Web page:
Sélecteur de langues
Speech: Strengthening education and cultural cooperation with Latin America===
Commission Européenne - SPEECH/14/142 12/02/2014
Autres langues disponibles: ES
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Member of the European Commission for Education, Culture, Multilingualism and Youth
Strengthening education and cultural cooperation with Latin America===
EU Ambassador's reception
Havana, Cuba, 12 February 2014
Excellencies, ladies and gentlemen, dear friends,
It is a very great pleasure for me to be with you on this special occasion and I would like to warmly thank Herman and Myriam [Portocarero] – indeed the whole of the EU delegation team in Havana - for being wonderful hosts, not only this evening but throughout my visit.
This is my first visit to Cuba and I hope it will not be my last. It has been an unforgettable and enriching experience.
I have had the privilege of meeting some truly exceptional people.
On my first full day here I had the honour of being guided around old Havana by city historian Dr Eusebio Leal. His knowledge and enthusiasm is so inspiring. I am proud that the EU is supporting his work to restore and preserve Havana’s incomparable heritage, such as the magnificent Palacio del Segunda Cabo. The Palacio is not just a treasure for Cuba but a jewel of international heritage, which will be a magnet for cultural tourists in the years - and centuries - to come.
Meeting the legendary Alicia Alonso at Cuba’s National Ballet was also an encounter I will never forget. A prima ballerina for half a century and still working at the highest level in her 90s! An amazing artist, who performed worldwide but who never forgot her roots.
Of course, the main purpose of my visit was to participate in the 9th International Congress of Higher Education. I am very grateful for the kind invitation I received from Minister Rodolfo Alarcon to speak at the opening ceremony and at one of the sessions. The opening event at the Congress was quite unlike anything organized by the European Commission or EU Presidency – but perhaps it is a model we can borrow to make our conferences in Brussels a bit more lively!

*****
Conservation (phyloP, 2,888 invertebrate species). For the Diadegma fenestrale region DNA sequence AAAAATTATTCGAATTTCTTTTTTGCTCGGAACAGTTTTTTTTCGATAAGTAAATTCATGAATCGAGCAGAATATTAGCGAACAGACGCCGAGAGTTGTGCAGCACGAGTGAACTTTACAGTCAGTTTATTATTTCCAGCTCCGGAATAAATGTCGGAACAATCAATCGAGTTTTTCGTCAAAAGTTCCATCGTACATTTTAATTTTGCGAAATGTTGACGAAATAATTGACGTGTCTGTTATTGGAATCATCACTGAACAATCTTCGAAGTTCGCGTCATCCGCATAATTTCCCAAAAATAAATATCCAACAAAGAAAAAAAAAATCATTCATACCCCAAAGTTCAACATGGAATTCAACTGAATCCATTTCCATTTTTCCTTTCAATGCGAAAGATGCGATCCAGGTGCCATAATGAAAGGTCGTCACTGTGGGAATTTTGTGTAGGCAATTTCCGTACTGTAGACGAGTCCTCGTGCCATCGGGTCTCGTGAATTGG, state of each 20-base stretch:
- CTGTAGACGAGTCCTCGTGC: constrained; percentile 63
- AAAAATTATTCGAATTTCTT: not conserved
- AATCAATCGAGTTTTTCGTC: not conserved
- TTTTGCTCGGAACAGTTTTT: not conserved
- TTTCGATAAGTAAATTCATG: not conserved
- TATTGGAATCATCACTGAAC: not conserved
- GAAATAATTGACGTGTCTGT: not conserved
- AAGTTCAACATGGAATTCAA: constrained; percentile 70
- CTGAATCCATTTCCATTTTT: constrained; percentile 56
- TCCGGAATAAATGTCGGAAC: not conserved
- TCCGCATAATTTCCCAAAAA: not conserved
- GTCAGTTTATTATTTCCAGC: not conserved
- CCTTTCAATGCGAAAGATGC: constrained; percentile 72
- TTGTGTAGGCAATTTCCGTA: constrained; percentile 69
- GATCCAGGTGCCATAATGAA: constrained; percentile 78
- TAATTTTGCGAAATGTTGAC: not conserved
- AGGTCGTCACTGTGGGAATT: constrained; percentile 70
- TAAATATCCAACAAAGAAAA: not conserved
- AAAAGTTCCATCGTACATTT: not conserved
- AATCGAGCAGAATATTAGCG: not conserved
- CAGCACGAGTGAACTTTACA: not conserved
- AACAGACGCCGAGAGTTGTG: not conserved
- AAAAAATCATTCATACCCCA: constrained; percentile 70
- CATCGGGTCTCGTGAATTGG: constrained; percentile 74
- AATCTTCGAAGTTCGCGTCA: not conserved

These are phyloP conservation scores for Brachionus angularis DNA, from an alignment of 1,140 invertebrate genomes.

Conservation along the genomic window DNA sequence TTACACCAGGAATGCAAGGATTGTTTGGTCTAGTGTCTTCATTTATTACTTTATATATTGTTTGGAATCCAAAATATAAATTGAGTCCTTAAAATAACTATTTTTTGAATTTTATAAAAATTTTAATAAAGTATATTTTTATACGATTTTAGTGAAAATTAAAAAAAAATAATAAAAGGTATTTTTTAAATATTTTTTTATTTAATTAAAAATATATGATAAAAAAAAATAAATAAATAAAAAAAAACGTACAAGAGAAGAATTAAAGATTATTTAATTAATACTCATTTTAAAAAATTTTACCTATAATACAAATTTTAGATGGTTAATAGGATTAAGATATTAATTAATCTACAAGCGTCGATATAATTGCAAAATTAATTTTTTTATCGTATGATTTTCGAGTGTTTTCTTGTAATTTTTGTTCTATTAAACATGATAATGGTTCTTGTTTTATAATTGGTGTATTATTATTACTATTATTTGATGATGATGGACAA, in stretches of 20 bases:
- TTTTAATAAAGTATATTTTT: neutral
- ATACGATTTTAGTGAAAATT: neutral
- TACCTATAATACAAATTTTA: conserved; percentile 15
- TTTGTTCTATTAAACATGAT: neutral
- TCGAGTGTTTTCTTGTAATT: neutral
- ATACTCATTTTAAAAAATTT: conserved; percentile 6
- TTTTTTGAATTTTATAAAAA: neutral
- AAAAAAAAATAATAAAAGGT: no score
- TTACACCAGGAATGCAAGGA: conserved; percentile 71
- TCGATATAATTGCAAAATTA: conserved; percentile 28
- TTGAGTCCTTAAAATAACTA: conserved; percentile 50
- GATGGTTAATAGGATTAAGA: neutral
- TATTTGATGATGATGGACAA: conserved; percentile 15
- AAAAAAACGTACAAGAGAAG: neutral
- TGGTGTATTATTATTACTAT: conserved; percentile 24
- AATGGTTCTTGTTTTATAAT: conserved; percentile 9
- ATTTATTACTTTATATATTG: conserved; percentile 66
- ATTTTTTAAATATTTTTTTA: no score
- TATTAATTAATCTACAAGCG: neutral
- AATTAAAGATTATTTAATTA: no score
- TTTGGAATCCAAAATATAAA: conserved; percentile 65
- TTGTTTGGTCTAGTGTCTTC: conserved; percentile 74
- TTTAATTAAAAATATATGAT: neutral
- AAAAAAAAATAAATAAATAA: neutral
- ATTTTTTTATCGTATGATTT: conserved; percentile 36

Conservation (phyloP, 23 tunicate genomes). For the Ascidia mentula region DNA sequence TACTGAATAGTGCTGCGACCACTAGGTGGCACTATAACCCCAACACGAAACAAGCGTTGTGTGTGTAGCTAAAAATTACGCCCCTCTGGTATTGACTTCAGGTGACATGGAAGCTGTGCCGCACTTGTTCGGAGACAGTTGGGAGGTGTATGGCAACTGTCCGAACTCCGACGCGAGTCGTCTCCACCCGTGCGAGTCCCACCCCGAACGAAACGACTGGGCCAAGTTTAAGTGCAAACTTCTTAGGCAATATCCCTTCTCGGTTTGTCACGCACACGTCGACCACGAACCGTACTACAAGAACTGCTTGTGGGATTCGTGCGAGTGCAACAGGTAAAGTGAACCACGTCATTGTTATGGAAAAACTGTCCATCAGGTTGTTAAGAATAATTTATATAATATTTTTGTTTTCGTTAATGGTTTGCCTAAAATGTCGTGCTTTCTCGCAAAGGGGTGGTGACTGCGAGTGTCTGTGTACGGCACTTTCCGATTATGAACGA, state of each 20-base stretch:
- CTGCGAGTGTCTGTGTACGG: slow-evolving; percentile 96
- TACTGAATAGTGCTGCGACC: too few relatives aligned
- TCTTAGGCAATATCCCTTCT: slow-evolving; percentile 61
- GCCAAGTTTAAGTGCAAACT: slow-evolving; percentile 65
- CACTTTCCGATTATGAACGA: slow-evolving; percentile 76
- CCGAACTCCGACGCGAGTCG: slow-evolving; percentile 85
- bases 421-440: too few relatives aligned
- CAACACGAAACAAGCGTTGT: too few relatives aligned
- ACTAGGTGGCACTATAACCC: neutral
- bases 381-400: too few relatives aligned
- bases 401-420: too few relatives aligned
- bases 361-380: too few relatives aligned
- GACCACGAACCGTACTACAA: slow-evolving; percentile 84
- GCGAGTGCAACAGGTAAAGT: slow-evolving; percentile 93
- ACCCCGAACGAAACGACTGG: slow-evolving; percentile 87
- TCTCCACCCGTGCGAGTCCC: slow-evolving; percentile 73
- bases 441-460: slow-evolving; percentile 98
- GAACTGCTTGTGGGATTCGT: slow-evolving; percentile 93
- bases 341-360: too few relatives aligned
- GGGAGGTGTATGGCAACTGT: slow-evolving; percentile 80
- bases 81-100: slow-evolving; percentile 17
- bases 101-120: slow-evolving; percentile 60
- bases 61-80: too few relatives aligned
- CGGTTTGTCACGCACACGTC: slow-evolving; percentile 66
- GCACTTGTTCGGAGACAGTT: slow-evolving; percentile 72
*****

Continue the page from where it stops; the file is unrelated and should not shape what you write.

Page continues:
On a more serious note, I was pleased to have the chance to discuss how we can strengthen cooperation between universities in the European Union and Latin America. We share many challenges in higher education and there is no doubt that we can learn from each other as we adapt our systems to meet the needs of the modern world.
I also had a chance to exchange views with the Minister of Education, Ena Elsa Velazquez, on the many common challenges faced by our schools.
I am proud that I have been able to secure a significant increase in funding for both Erasmus+, our new EU programme for education, training and youth, and for the Marie Skłodowska Curie Actions for research and doctoral candidates. This means we will be able to offer more financial support for mobility and cooperation both within and beyond the EU. I hope that students, teachers, researchers and institutions in Cuba will make the most of the grants available under the new programmes.
I also had excellent meetings with the Minister of Investment and External Trade, Rodrigo Malmierca, who announced the government has given the green light for two new EU-backed cooperation projects, and with the Minister of Culture, Rafael Bernal, with whom I spoke about new possibilities for cultural exchanges between artists and other cultural professionals in the EU and Cuba.
Tomorrow, I am very much looking forward to my meeting with the Minister for Foreign Affairs, Bruno Rodriguez.
Bilateral political dialogue
Of course, my visit has coincided with a very important moment for EU-Cuba relations in the wider sense, following the decision of the Council to adopt negotiating directives on a bilateral political dialogue and cooperation agreement.
I do not need to tell you how difficult it is sometimes to get 28 Member States on the same page. But the offer on the table is a clear demonstration of the EU’s collective wish to strengthen and normalize our relations with Cuba. By putting our future cooperation on a firm footing, by showing mutual respect through a proper committed relationship, I believe that the EU and Cuba have a great deal to gain - and nothing to lose.
The EU is ready to step up its support for ongoing reforms and modernization in all areas - and we wish to engage with all sectors of Cuban society.
I appreciate that Cuba’s leadership wish to analyse the EU’s proposal carefully but I hope that they will respond pragmatically and positively so that we are able to start negotiations in the coming months. I sincerely hope that this signals the beginning of a new momentum for regular contacts between our peoples and for our joint economic, social and political development.